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Catfights and Spotlights

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Album Review

Thirteen months before the launch of their sixth studio album, the Sugababes saw monumental success with their fifth release, Change, and its lead single "About You Now." With its glossy electric feel, the powerful impact that "About You Now" had on the charts only further solidified Keisha Buchanan, Heidi Range, and Amelle Berrabah as three of the most formidable personalities in British pop music. Change was the group's most accessible radio-friendly release to date, which is why it seems more odd that their sixth release would be so much the opposite. However, odd doesn't necessarily mean bad, as Catfights and Spotlights, the title of the group's sixth sampling, stands poised to be the group's strongest showing to date. While it was never in doubt that the group was one of the new millennium's most influential girl groups, this time around Buchanan, Range, and Berrabah dive into a new dimension of artistic merit, flashing impeccable songwriting skills and flourishing arrangements thanks to the help of immaculate production, which throws the girl into a retro bodysuit yet never feels stale. After five albums (plus a greatest-hits launch) and ten years in the business, it seemed obvious that the group felt the pressure to hold onto their stake in pop music's ephemeral market, hoping to make that rare transition from being simply a girl pop group to mature divas, something that even the Spice Girls had trouble doing. In fact, it appears that the ladies hoped to do that by taking the overused idea of soulful retro sounds which plagued 2007 and 2008 and using them as a jumping-off point, creating songs like "Girls," which are as refreshing as anything new by any artist these days. However, "Girls" operates as a wonderful testament to the power of the '70s at its best. Show-stopping numbers like "You on a Good Day" and "No Can Do" work as shimmering displays of subtle strength, building on the recurring themes of enticing harmonies and vocal showcasing which are seen as the most dominant traits that the girls are showing off this time around. The album is by far the group's most coherent, mature sampling, and more than a handful of tracks, including "Sunday Rain" and "Unbreakable Heart" seem made with the sole purpose of dominating the adult contemporary chart. Even without fawning over so many other tracks, the number "Every Heart Broken" alone reflects the perfect imperfection that the group boasts. It operates as the group's single most raw and powerful track to date. While the album lacks the most vainglorious electric numbers which seem to dominate the radio waves these days (simply ask the Sugababes/Girls Aloud knock-offs the Saturdays), Catfights and Spotlights is the true reflection of a girl group's transition from shallow pop stardom into full-fledged recording artistry, and this album is the clear sign that these girls have reached tenure to the point where they will operate as wildly successful recording artists at any age, at any time. This album is only the beginning of a whole new chapter of the Sugababes musical lifetime, which should be filled with critical acclaim if the music is anywhere near as good as it is right now.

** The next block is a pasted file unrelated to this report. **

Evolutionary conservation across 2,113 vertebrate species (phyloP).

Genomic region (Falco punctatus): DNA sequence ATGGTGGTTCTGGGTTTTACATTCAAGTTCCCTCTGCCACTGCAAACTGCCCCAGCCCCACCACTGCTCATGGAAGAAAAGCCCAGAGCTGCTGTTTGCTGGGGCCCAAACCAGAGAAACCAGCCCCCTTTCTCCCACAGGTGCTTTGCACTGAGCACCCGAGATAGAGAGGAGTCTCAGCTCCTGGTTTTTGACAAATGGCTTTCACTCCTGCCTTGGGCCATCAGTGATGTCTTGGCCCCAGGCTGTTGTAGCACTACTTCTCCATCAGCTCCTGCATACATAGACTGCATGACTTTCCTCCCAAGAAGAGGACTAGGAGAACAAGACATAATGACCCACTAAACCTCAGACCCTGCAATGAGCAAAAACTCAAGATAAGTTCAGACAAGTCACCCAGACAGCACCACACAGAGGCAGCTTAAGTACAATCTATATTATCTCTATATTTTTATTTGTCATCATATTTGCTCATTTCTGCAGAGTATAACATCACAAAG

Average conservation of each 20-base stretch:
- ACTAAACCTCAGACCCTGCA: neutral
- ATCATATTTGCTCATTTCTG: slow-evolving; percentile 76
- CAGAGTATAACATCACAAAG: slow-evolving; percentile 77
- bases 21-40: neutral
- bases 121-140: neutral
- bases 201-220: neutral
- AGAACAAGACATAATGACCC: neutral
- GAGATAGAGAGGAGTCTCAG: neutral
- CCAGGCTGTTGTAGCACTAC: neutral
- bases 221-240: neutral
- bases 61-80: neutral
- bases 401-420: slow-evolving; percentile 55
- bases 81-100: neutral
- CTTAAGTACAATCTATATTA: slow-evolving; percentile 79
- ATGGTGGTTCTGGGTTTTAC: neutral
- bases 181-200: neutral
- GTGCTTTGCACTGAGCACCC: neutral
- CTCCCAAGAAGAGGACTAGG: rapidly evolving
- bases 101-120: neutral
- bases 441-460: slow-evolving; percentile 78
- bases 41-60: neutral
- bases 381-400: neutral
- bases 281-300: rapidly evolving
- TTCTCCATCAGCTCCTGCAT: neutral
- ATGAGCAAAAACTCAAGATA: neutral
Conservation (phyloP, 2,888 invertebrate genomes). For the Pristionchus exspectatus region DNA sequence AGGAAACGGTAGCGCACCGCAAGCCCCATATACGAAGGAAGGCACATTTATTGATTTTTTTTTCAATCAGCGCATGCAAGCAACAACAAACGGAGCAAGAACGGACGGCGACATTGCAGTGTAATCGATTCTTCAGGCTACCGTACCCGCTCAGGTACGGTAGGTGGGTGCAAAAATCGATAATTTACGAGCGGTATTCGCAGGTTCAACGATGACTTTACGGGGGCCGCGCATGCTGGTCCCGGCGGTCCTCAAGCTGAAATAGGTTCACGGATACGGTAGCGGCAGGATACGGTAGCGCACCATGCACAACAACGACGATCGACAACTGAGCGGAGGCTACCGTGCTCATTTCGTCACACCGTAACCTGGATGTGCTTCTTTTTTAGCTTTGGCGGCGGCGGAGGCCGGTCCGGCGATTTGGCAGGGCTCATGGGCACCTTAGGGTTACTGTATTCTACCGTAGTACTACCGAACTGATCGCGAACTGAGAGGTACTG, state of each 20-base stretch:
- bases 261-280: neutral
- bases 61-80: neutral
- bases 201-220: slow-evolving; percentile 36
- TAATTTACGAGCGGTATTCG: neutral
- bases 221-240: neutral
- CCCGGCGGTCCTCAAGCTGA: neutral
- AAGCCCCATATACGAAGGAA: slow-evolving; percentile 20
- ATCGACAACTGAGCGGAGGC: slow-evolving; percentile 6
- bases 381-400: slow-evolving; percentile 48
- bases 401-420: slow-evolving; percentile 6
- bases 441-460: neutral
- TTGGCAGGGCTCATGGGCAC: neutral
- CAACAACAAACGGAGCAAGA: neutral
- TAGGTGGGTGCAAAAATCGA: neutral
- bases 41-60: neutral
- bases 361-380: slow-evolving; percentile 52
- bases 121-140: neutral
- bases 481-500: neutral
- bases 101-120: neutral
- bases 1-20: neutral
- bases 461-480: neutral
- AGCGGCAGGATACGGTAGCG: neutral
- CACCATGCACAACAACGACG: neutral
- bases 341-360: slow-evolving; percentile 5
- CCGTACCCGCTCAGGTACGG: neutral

Formed: 1998 in England

Genre: Pop

Years Active: '90s, '00s, '10s

Multi-ethnic U.K. trio Sugababes jumped aboard the teen pop bandwagon prior to the new millennium and exuded their own sassy demeanor without the frivolity of most mainstream acts. Siobhan Donaghy, Keisha Buchanan, and Mutya Buena were barely in their teens when they formed in 1998, sharing a liking of garage, hip-hop, and dance music. Initially, Sugababes were three friends who enjoyed singing along to the radio. Buchanan and Buena had been pals since primary school, and a chance meeting with Donaghy...
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Catfights and Spotlights, Sugababes
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